I said on another post that many cars have a battery/volt meter. KikeijNH said he hadn’t seen one in 20 years. I replied that my '96 Dodge, and a '99 S-10 I had and a 2001 S-10 that I drove 200k miles all had volt meters, I asked him where he had been the last 20 years, to which, he hasn’t replied. MY question is; Do modern cars have such meters?
My 2006 Chevrolet Uplander has a voltage readout if I press a button. Personally, I am an ammeter fan myself, but I haven’t seen one in a car since my 1955 Pontiac.
All Crown Vics, 1992-2009 have them…
It’s mostly an aestetic thing (for 99.9% of the time the volt meter won’t tell you anything you need to know that an idiot light won’t), and the car industry goes through cycles of putting more or less gauges. In the 80’s and 90’s, things generally trended towards more gauges and a lot of cars had more gauges on the fancier versions. I think it reversed a bit during the 00’s with some car makers going back to the uncluttered cluster look.
As more cars get those information centers like on Triedaq’s van, the whole thing may become a bit of a moot point.
My '09 Pontiac G8 GT has a full complement of gauges:
In addition to the speedometer, tachometer, fuel level and temp gauges, it also has voltmeter, oil pressure and oil temperature gauges.
Well, Greasyjack, my volt meter shows me how many volts my battery has and then how much it has with the engine running, I don’t believe an idiot light tells you that.
I’ve been in meetings most of the day…
Personally I’d LOVE a battery/volt meter. Get rid of the dam tack and give me meters.
The last vehicle I’ve owned that has a meter was my 84 S-10. None of my Nissans, Toyota’s, Lexus, or Hondas have had a meter. Nor…none of the plethora of rental cars I’ve driven in the past 20 years had a meter…this includes cars from Ford, GM, Chryco and even Hyundai.
I agree with you. I’m wondering if there are gauge kits anymore that a person could install to monitor the battery, engine temperature, oil pressure, etc. I used to see these kits at J.C. Whitney, but I don’t even know where they could be mounted in today’s cars, let alone trying to connect them.
I suspect that the point is that most people don’t know what voltage they are supposed to have with the engine running, or know that it would be different with the engine off.
I’m sure that there are. Walmart sells a $15 digital voltmeter that plugs into the cigarette lighter or power port outlet.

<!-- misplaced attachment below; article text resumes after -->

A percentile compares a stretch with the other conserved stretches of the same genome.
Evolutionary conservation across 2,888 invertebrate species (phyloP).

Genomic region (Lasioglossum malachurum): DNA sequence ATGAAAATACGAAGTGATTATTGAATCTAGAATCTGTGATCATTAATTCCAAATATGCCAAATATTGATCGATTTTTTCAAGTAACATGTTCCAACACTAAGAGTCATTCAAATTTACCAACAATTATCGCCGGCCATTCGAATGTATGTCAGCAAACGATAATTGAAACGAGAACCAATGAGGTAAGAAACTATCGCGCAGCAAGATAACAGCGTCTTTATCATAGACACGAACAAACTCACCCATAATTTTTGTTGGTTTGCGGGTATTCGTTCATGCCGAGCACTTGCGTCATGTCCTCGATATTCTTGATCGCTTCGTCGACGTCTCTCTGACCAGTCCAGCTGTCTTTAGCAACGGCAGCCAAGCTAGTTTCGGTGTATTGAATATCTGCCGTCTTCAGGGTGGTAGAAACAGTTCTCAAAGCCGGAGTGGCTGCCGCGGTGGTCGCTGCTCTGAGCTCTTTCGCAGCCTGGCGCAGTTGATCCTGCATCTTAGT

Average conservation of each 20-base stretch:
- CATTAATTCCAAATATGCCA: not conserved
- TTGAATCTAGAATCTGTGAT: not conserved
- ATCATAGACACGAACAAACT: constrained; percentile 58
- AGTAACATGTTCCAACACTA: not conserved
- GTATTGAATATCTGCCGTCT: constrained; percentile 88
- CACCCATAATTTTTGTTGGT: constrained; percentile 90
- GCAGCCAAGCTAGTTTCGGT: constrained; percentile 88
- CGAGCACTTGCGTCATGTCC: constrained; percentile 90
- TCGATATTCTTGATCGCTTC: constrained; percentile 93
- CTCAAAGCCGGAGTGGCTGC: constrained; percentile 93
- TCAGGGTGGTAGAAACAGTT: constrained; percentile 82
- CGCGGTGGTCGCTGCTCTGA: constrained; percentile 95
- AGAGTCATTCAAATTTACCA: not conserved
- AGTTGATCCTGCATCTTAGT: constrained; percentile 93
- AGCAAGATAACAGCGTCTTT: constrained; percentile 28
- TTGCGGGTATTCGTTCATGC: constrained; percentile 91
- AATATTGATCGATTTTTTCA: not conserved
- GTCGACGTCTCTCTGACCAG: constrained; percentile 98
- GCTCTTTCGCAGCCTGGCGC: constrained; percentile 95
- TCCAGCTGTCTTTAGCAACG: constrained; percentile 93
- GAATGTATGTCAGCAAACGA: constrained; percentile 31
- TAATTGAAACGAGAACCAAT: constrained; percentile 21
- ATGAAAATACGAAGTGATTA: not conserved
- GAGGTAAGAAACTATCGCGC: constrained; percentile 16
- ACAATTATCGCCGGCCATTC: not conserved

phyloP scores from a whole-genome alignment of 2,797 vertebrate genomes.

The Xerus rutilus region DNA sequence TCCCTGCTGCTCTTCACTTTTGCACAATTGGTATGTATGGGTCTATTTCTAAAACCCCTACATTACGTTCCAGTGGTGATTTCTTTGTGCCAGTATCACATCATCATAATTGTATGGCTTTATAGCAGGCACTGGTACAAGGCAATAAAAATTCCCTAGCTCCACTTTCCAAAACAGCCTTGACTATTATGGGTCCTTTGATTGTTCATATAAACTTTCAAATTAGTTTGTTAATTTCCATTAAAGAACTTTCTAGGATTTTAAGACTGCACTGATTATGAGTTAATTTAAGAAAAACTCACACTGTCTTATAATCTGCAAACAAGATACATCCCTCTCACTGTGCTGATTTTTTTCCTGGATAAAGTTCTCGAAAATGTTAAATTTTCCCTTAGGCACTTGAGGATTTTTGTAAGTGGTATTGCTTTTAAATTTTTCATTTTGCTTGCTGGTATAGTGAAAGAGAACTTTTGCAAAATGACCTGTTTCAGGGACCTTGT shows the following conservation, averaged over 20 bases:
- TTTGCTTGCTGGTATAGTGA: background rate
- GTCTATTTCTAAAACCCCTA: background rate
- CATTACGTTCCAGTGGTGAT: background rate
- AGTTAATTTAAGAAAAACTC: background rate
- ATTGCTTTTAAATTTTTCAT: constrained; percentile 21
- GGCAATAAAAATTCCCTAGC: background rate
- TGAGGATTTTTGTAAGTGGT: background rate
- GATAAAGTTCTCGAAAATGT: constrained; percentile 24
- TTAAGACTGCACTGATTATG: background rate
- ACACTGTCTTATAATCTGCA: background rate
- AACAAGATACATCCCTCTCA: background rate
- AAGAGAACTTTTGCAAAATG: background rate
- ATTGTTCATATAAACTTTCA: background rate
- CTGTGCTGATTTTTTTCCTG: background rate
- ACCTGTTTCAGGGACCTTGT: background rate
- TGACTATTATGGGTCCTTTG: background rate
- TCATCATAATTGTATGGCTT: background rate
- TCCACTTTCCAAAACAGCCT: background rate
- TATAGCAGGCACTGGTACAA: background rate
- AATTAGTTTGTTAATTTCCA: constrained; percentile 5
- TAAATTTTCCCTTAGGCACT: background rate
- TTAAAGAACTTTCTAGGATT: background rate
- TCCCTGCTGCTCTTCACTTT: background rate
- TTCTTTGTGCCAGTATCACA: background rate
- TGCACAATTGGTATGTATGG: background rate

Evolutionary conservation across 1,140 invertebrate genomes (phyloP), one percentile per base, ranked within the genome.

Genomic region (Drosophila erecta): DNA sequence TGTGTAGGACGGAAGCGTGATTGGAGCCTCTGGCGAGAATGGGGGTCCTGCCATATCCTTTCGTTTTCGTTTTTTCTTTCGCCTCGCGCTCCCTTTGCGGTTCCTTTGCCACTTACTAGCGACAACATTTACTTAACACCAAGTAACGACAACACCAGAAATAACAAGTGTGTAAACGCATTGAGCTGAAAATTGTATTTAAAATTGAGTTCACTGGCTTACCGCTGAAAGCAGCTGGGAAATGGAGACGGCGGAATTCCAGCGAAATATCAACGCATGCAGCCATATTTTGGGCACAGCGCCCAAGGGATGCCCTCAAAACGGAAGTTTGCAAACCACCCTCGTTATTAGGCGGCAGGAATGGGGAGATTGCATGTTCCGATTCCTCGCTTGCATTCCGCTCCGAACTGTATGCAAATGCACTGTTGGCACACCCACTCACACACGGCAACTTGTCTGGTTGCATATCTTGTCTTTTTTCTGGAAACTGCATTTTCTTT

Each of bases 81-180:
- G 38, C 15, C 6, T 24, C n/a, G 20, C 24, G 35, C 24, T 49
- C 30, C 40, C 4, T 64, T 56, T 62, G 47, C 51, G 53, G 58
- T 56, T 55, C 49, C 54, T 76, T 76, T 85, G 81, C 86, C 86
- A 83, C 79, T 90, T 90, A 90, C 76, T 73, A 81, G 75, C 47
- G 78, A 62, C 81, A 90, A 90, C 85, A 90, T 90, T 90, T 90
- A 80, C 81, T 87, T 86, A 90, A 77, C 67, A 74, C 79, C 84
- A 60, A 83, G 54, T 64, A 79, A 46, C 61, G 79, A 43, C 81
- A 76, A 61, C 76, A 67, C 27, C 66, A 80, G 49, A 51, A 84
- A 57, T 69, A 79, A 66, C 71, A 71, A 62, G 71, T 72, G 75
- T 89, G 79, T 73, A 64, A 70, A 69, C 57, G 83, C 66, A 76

Many now mount aftermarket gauges on the A-pillar.
'03 Honda Civic - no, just a “battery” idiot light. All the Civic has is temp. and fuel guages.
'01 Toyota Sequoia, and '04 Ford T’bird have guages for volts (battery), temp, oil pressure, and fuel.
'00 Toyota Camry - no, just temp and fuel guage but son has the car at college so my memory could be off.
I guess it is about 50/50 on cars with volt (battery) guages vs idiot light only.
Yeah, many people have no idea what’s going on when they drive. A friend of mine rented a car and drove into Florida and back, When I asked him what kind of car it was he said “well, uh, I never noticed”. I never asked him anything else about the car.
Why would you need to know that? Voltage is irrelevant to the condition of the battery and the idiot light comes on when the alternator isn’t putting out enough voltage.
It would be handy for an overvoltage situation, but how often does that happen?
EDIT: Okay, so thinking about it more, I guess if you have a bad alternator, the gauge might help you estimate how much charge is left on the battery until the ignition will quit working. But still-- I doubt this gives you anything but the very roughest idea and, again, this is a pretty narrow set of circumstances.
I don’t see the need to read the voltage all the time.
I just wished the idiot light came on when the battery voltage falls below 12.5V, in addition to when the alternator amps fall to near zero.
Yeah, what’s the need to know the condition of the battery or the charging system… If the car fails to start you can always have it towed to a garage to see what the problem is.
I doubt that most Idiots would know what an idiot light meant if it came on.
Voltage is totally relevant to the condition of the charging system. I have a voltmeter in the gauge cluster of all my cars and truck. I could easily tell my alternator was acting up before the ‘idiot’ light went on. It saved me from having a bad day last year when my alternator started to take a dump. With the lights on, wipers on, and defroster fan on high, the voltage dropped below 13 volts and I knew the alternator was failing. The ‘idiot’ light never went on, but the alternator failed a load test.
I installed one of these easily in a 1998 Mazda. And, it was a mechanical set. I used a small tee to tap the oil pressure line to a port without losing the sending unit. It was an idiot light, but I wanted to leave it connected. The coolant gauge used a blocked off threaded port that was near the thermostat housing. I got lucky on that one. And the volt meter connected easily to the circuit that powers the cigarette lighter. Easy.
I agree with the poster that said that an ammeter is more useful, but a voltmeter is better than nothing. My current car does not have one, but my truck used to (was a 98), and I’ve had several cars that have had them. The last car I had that had an ammeter was an old police car that had it added as part of the police package. It also had a very accurate mechanical oil pressure gauge.
Of course you could also have the “idiot gauge” that some fairly recent Ford vehicles had for an oil pressure gauge. It was a gauge hooked to a sensor normally used with an idiot light—so your oil pressure either read great or nothing. Saved a dollar there I guess…